Agricultural product exports from developing countries usually necessitate a measure of quality upgrading for products to be competitive in foreign markets. While many interventions focused on product quality upgrading traditionally targeted a single aspect of a value chain, actually achieving higher quality could require interventions at multiple points along the process.
Poverty is a staggering problem, with 46 percent of the world’s population living on less than 5.50 USD per day. Research shows that individuals experiencing poverty can leverage investments to increase their self-employment activities and improve their livelihoods but often lack access to credit and insurance, thereby limiting their potential to benefit from investment opportunities.
As early childhood is an extremely important period for long-term cognitive and non-cognitive development, incorporating promising pedagogical practices in preschools may be an effective way to improve learning outcomes in low- and middle-income countries. In Peru, researchers evaluated the impact of a tailored inquiry- and problem-based learning approach on preschoolers’ performance in math.
The transaction costs associated with opening, maintaining, and withdrawing funds may be a barrier to using formal savings accounts for low-income individuals. In partnership with Family Bank of Kenya, researchers evaluated the impact of providing free ATM card to couples on savings account use.
Remittances are one of the largest sources of financial flows to low- and middle-income countries, and researchers and decision-makers are interested in ways to increase their development impact. One promising approach is enabling migrants to label the remittances that they send home for a specific purpose, such as education or business activities.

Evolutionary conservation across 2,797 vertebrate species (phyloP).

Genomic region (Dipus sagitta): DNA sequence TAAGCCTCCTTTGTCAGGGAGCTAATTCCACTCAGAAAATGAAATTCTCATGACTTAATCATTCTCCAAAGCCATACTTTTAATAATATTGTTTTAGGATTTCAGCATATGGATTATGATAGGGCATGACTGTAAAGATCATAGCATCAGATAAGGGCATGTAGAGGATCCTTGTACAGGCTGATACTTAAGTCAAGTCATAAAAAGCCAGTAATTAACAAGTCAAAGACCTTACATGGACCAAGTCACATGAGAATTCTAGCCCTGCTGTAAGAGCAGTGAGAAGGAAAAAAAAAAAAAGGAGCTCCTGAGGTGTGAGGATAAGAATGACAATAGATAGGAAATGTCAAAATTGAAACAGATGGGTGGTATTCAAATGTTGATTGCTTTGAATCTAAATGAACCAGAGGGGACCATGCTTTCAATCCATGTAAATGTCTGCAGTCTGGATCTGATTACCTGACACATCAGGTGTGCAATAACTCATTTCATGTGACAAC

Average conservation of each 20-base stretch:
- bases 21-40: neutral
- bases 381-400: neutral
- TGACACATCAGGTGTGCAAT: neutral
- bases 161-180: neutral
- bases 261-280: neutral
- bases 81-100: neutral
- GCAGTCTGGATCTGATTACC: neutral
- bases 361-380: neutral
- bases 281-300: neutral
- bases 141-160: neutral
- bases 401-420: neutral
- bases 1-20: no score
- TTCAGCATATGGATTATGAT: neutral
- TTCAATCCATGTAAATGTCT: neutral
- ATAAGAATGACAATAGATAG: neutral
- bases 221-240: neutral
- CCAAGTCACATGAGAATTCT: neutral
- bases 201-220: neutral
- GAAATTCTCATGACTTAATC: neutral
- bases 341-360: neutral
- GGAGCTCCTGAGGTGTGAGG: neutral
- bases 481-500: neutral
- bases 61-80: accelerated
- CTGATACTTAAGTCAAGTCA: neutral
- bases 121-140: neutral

For new democracies and societies emerging from conflict, effective systems of dispute resolution are essential to maintaining a lasting peace and preventing violence. In Liberia, researchers examined the short and long-term impacts of introducing alternative dispute resolution (ADR) trainings on the rate at which community members resolved property disputes and the incidence of violence related to those disputes.
The civil war in Syria caused large-scale forced displacement, both within Syria and to neighboring countries. What factors determine whether Syrians return home? With support from IPA’s Peace & Recovery Program, researchers from the Immigration Policy Lab conducted a representative survey of over 3,000 Syrian refugees in Lebanon from August-October 2019 to learn about their return intentions.
Intestinal helminths—including hookworm, roundworm, whipworm, and schistosomiasis—infect more than one in four people worldwide. Researchers evaluated the short-run impacts of a mass school-based deworming program in western Kenya, and found that deworming substantially improved health and school participation of treated children, as well as of untreated children in treatment schools and children in neighboring schools.